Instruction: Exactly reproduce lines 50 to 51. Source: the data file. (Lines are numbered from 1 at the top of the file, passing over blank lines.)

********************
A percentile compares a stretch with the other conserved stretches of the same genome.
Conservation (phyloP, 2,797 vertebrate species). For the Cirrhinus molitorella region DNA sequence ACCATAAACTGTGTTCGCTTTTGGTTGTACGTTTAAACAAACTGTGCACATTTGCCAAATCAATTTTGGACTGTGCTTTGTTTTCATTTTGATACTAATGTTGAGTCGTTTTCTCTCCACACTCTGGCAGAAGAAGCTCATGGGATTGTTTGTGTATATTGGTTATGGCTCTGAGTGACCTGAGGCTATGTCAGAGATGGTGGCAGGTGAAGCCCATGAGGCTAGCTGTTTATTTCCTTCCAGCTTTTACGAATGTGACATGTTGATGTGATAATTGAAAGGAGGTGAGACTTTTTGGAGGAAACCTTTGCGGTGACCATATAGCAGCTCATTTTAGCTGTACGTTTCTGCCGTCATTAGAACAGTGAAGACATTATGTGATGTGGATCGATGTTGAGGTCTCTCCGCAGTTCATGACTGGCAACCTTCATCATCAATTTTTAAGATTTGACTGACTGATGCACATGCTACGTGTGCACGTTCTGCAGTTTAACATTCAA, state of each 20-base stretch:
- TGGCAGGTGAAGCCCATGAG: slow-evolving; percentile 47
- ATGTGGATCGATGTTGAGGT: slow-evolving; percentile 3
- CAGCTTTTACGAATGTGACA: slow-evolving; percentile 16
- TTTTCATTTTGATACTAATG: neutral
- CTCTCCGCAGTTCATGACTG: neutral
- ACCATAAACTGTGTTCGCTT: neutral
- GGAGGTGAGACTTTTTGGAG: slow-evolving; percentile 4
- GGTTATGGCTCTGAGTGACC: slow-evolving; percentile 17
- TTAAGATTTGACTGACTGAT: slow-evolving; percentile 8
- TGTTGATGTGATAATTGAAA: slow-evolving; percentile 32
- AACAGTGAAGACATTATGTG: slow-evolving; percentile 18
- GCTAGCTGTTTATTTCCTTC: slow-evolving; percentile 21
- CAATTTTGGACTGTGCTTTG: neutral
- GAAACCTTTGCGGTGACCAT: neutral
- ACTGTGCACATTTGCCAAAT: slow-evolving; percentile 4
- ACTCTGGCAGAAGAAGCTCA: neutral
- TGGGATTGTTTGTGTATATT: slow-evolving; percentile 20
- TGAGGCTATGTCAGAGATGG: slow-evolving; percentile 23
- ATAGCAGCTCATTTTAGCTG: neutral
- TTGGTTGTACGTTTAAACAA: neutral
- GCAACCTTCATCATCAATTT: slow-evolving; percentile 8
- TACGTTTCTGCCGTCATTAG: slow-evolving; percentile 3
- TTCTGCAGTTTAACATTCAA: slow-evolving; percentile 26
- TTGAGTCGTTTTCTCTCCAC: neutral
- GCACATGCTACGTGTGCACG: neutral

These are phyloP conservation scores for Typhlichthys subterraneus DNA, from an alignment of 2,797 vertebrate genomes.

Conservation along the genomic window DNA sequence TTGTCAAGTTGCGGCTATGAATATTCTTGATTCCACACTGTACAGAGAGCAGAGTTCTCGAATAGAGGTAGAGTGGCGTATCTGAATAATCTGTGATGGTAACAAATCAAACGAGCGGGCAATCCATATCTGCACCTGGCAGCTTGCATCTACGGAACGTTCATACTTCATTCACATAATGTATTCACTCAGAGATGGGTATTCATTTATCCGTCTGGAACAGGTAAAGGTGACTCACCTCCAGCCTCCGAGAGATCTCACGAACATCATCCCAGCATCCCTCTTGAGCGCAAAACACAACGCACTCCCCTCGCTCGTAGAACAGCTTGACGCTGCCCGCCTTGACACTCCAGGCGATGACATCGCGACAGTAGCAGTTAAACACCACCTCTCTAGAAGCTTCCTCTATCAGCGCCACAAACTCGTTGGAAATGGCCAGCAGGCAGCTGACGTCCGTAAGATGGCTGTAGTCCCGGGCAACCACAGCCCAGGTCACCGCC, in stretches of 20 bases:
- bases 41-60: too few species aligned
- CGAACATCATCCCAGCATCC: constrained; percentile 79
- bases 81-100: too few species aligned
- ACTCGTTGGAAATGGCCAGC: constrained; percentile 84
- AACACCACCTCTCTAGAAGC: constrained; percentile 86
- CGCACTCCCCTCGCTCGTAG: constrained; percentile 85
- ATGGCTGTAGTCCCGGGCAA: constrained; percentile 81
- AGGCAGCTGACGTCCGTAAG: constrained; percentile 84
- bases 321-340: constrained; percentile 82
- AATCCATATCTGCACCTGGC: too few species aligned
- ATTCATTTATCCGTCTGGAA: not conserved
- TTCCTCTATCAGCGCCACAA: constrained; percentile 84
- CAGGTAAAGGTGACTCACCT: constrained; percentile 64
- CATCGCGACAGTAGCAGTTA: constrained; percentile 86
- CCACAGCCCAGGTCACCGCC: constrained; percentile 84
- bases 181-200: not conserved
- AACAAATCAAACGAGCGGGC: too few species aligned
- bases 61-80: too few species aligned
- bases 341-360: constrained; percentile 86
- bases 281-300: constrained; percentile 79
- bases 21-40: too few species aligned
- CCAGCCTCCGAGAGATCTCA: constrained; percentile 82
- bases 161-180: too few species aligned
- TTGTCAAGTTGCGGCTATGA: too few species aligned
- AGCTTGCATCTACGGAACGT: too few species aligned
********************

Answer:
- bases 21-40: too few species aligned
- CCAGCCTCCGAGAGATCTCA: constrained; percentile 82